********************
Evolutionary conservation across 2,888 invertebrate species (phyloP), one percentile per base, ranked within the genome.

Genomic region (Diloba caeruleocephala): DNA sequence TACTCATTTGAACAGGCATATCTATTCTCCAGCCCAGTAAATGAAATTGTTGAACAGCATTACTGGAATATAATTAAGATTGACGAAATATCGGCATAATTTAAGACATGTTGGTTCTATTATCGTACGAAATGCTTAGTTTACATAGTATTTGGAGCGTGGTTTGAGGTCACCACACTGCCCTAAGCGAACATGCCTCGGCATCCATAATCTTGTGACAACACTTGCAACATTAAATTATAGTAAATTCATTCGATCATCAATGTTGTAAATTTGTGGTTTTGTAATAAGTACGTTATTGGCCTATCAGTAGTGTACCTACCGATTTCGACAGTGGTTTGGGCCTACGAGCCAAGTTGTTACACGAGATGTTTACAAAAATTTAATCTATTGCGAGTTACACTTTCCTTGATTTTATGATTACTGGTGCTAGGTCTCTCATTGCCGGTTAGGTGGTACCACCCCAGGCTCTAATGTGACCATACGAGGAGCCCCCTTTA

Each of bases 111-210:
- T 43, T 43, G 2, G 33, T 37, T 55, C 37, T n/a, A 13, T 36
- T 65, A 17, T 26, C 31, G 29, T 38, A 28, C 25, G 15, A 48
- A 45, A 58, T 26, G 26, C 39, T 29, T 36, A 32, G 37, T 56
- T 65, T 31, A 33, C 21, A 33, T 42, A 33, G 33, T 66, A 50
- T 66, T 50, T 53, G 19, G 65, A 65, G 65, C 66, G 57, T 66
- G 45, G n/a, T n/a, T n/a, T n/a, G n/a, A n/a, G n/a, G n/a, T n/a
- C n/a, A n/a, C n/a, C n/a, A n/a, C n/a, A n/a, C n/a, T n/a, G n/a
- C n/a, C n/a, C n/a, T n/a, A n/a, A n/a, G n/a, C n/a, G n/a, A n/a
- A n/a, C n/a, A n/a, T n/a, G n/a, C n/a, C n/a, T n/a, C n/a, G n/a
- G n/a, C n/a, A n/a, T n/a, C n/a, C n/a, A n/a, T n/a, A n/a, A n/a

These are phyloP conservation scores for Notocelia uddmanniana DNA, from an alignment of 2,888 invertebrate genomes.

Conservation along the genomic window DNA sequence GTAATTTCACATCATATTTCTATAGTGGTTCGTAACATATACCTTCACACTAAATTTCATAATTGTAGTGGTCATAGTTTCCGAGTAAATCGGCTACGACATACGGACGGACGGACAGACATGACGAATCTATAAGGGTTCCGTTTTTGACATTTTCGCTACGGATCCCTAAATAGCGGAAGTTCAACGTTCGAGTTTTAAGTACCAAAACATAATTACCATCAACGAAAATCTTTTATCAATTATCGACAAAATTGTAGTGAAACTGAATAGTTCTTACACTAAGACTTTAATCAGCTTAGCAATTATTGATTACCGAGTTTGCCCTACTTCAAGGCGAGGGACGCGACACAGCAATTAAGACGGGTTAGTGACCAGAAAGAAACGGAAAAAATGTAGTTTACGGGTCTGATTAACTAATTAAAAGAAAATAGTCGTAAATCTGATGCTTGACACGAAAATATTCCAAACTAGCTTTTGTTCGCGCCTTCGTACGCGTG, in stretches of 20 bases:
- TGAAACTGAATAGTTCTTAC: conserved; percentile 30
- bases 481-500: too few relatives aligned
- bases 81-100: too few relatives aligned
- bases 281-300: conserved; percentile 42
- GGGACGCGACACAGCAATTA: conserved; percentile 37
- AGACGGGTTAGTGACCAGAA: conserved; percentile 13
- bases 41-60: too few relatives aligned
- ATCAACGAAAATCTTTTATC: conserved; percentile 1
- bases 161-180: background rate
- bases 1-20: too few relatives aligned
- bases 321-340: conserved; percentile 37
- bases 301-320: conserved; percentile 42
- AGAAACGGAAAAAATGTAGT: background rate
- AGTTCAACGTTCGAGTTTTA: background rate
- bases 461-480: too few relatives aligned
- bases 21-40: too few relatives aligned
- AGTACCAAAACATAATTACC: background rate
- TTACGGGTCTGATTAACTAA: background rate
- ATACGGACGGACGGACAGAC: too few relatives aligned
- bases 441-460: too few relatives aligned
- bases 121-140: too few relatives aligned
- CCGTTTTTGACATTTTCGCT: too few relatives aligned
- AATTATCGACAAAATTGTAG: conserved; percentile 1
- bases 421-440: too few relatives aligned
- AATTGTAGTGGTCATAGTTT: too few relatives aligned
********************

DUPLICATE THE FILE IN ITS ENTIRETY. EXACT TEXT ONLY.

Evolutionary conservation across 2,888 invertebrate species (phyloP), one percentile per base, ranked within the genome.

Genomic region (Diloba caeruleocephala): DNA sequence TACTCATTTGAACAGGCATATCTATTCTCCAGCCCAGTAAATGAAATTGTTGAACAGCATTACTGGAATATAATTAAGATTGACGAAATATCGGCATAATTTAAGACATGTTGGTTCTATTATCGTACGAAATGCTTAGTTTACATAGTATTTGGAGCGTGGTTTGAGGTCACCACACTGCCCTAAGCGAACATGCCTCGGCATCCATAATCTTGTGACAACACTTGCAACATTAAATTATAGTAAATTCATTCGATCATCAATGTTGTAAATTTGTGGTTTTGTAATAAGTACGTTATTGGCCTATCAGTAGTGTACCTACCGATTTCGACAGTGGTTTGGGCCTACGAGCCAAGTTGTTACACGAGATGTTTACAAAAATTTAATCTATTGCGAGTTACACTTTCCTTGATTTTATGATTACTGGTGCTAGGTCTCTCATTGCCGGTTAGGTGGTACCACCCCAGGCTCTAATGTGACCATACGAGGAGCCCCCTTTA

Each of bases 111-210:
- T 43, T 43, G 2, G 33, T 37, T 55, C 37, T n/a, A 13, T 36
- T 65, A 17, T 26, C 31, G 29, T 38, A 28, C 25, G 15, A 48
- A 45, A 58, T 26, G 26, C 39, T 29, T 36, A 32, G 37, T 56
- T 65, T 31, A 33, C 21, A 33, T 42, A 33, G 33, T 66, A 50
- T 66, T 50, T 53, G 19, G 65, A 65, G 65, C 66, G 57, T 66
- G 45, G n/a, T n/a, T n/a, T n/a, G n/a, A n/a, G n/a, G n/a, T n/a
- C n/a, A n/a, C n/a, C n/a, A n/a, C n/a, A n/a, C n/a, T n/a, G n/a
- C n/a, C n/a, C n/a, T n/a, A n/a, A n/a, G n/a, C n/a, G n/a, A n/a
- A n/a, C n/a, A n/a, T n/a, G n/a, C n/a, C n/a, T n/a, C n/a, G n/a
- G n/a, C n/a, A n/a, T n/a, C n/a, C n/a, A n/a, T n/a, A n/a, A n/a

These are phyloP conservation scores for Notocelia uddmanniana DNA, from an alignment of 2,888 invertebrate genomes.

Conservation along the genomic window DNA sequence GTAATTTCACATCATATTTCTATAGTGGTTCGTAACATATACCTTCACACTAAATTTCATAATTGTAGTGGTCATAGTTTCCGAGTAAATCGGCTACGACATACGGACGGACGGACAGACATGACGAATCTATAAGGGTTCCGTTTTTGACATTTTCGCTACGGATCCCTAAATAGCGGAAGTTCAACGTTCGAGTTTTAAGTACCAAAACATAATTACCATCAACGAAAATCTTTTATCAATTATCGACAAAATTGTAGTGAAACTGAATAGTTCTTACACTAAGACTTTAATCAGCTTAGCAATTATTGATTACCGAGTTTGCCCTACTTCAAGGCGAGGGACGCGACACAGCAATTAAGACGGGTTAGTGACCAGAAAGAAACGGAAAAAATGTAGTTTACGGGTCTGATTAACTAATTAAAAGAAAATAGTCGTAAATCTGATGCTTGACACGAAAATATTCCAAACTAGCTTTTGTTCGCGCCTTCGTACGCGTG, in stretches of 20 bases:
- TGAAACTGAATAGTTCTTAC: conserved; percentile 30
- bases 481-500: too few relatives aligned
- bases 81-100: too few relatives aligned
- bases 281-300: conserved; percentile 42
- GGGACGCGACACAGCAATTA: conserved; percentile 37
- AGACGGGTTAGTGACCAGAA: conserved; percentile 13
- bases 41-60: too few relatives aligned
- ATCAACGAAAATCTTTTATC: conserved; percentile 1
- bases 161-180: background rate
- bases 1-20: too few relatives aligned
- bases 321-340: conserved; percentile 37
- bases 301-320: conserved; percentile 42
- AGAAACGGAAAAAATGTAGT: background rate
- AGTTCAACGTTCGAGTTTTA: background rate
- bases 461-480: too few relatives aligned
- bases 21-40: too few relatives aligned
- AGTACCAAAACATAATTACC: background rate
- TTACGGGTCTGATTAACTAA: background rate
- ATACGGACGGACGGACAGAC: too few relatives aligned
- bases 441-460: too few relatives aligned
- bases 121-140: too few relatives aligned
- CCGTTTTTGACATTTTCGCT: too few relatives aligned
- AATTATCGACAAAATTGTAG: conserved; percentile 1
- bases 421-440: too few relatives aligned
- AATTGTAGTGGTCATAGTTT: too few relatives aligned